Preface: Hystory Girls Contemporary Women's Historical Crime Fiction Medieval Women in Context Legal Violence in Mid-Nineteenth Century America (Re)Presenting Sherlock Holmes Suffragette Disruptions: History, Chronology, Closure Women and the Ever-Present Past Conclusion
ROSEMARY ERIKSON JOHNSEN is Co-Director and Assistant Professor of English Literature, Michigan State University, USA.
"This is an engaging book that is the first substantial study of historical crime fiction and persuasively advances feminist theory. Johnsen demonstrates how representative works within the genre employ feminist historiography to link women's writing with political awareness. She primarily focuses on the series of seven historical crime writers because they are well-researched, employ effective narrative strategies, contain well-constructed crime plots, and invite the reader to treat them as a launching pad for further exploration of the moments in women's history that these works have explored in afictional mode." - Martha Reineke, University of Northern Iowa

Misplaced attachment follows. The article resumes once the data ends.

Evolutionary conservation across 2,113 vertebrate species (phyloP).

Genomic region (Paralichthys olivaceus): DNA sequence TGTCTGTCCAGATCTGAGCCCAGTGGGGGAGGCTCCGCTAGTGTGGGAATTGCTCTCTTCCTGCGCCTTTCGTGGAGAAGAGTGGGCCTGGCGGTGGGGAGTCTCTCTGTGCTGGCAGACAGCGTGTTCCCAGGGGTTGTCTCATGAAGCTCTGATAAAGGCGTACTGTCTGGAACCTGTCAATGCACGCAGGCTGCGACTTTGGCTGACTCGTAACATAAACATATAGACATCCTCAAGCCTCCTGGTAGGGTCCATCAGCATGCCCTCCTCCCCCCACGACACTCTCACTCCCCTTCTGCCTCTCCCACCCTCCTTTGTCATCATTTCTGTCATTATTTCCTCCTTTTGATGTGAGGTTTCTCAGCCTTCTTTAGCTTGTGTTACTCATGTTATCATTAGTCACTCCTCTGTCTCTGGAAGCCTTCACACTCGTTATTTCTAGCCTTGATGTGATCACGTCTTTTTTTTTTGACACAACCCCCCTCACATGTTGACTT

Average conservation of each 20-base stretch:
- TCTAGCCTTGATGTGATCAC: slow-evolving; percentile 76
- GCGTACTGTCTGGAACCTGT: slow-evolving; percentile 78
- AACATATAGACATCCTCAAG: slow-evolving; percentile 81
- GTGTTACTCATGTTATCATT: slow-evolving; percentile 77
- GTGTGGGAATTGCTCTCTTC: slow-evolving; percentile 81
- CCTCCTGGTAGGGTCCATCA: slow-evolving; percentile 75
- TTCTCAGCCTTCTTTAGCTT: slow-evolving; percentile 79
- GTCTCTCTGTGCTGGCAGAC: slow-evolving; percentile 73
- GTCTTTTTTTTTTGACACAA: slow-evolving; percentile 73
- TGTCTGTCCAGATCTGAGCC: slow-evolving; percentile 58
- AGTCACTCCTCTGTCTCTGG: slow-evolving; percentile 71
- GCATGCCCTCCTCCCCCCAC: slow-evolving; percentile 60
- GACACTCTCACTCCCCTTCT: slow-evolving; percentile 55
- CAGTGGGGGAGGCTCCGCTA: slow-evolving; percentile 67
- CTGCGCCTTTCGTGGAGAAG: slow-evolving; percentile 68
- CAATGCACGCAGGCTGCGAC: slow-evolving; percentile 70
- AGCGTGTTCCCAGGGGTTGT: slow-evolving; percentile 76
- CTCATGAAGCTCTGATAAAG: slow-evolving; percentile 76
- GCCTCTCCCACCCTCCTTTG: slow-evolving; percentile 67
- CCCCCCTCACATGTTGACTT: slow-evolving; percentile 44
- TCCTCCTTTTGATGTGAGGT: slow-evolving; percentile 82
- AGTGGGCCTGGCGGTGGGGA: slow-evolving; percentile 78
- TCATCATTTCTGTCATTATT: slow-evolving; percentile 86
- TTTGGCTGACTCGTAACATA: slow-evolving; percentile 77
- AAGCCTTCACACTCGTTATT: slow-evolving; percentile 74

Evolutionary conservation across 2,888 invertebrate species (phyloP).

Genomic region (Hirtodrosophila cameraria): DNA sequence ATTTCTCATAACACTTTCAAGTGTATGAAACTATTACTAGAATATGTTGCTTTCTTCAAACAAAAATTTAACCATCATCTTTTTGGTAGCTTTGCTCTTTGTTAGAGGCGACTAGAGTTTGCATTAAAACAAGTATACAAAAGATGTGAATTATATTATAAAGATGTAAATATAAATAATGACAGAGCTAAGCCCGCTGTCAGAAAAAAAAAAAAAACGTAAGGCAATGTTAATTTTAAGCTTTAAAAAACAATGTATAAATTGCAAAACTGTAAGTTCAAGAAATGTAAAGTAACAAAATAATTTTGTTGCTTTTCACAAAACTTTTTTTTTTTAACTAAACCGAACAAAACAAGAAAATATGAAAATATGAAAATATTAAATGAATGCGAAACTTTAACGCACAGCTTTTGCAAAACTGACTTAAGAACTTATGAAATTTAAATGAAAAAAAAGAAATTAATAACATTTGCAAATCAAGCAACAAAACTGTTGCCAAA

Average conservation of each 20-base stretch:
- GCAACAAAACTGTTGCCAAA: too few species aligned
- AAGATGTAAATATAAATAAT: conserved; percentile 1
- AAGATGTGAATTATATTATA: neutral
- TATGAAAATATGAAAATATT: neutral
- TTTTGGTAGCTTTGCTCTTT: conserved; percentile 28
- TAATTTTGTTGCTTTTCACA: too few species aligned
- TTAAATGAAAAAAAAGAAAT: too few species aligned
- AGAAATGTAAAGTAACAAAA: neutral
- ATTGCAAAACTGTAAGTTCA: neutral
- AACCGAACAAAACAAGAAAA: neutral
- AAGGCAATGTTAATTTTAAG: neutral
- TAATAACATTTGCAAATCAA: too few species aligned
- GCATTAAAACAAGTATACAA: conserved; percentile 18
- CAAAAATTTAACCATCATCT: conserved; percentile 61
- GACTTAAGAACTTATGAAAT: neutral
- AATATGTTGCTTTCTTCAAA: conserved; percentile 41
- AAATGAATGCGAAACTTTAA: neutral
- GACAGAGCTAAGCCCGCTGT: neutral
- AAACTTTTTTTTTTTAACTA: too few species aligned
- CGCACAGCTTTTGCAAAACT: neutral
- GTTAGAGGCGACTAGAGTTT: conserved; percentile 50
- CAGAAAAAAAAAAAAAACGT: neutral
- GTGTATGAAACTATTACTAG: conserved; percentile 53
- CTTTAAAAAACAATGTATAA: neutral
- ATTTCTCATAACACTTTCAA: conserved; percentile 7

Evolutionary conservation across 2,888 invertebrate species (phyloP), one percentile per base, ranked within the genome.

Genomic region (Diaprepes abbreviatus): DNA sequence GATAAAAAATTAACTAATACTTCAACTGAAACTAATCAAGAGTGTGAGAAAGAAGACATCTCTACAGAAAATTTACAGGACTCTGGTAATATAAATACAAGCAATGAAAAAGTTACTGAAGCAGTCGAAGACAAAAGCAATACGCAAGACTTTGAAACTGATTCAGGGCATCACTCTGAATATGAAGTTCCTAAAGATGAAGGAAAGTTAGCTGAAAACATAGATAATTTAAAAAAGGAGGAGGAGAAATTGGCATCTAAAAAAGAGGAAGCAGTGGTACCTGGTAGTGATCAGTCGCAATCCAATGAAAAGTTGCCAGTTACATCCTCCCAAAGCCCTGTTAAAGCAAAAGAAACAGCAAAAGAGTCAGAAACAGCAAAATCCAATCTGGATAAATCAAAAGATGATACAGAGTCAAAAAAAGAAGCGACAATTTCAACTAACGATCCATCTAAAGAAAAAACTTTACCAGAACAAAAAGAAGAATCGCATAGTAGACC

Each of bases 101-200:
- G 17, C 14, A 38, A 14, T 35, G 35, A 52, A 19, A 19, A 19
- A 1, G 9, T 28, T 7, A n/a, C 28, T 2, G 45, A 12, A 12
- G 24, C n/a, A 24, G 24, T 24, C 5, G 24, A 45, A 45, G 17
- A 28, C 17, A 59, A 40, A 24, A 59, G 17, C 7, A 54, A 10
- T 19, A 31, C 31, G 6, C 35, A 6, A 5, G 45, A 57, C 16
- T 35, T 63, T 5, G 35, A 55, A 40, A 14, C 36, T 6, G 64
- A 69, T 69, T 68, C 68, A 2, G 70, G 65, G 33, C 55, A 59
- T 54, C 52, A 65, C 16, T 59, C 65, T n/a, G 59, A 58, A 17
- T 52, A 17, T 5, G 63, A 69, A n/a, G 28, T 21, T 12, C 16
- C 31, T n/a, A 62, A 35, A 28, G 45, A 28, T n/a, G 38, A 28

'Spoiler alert! Johnsen reveals endings and reads beyond them in this serious look at popular series. Selecting fictions which from the early l990s placed female sleuths in historical settings, she judges their effect in the world by a feminist measure: do they exploit the power of fiction to enable change? Sociable mystery readers will be delighted to engage this provocative study at the same time theorists of historical fiction will discover a sturdy intersection with feminist analysis.' Jo Ellyn Clarey, The Drood Review
'In settings that range from twelfth century France to late twentieth century Ireland, Johnsen takes us on a fascinating tour through feminist historical crime fiction. She has done all the work of locating the true gems in this intriguing recent genre of feminist writing, and she will send you out in search of some of these wonderful books you will want to read right now. Johnsen succeeds in persuading this historian of 'true-crime' narratives that historical crime fiction has much to teach us, not only about women's history, and about what she calls the 'gender content of traditional structures in fiction,' but about the power of the historically grounded imagination to inspire present and future feminist action. Quite an achievement!' - Mary S. Hartman, Director, Institute for Women's Leadership, Rutgers University, co-founder of the Berkshire Conference on the History of Women and author of Victorian Murderesses: A True History of Thirteen Respectable French and English Women Accused of Unspeakable Crimes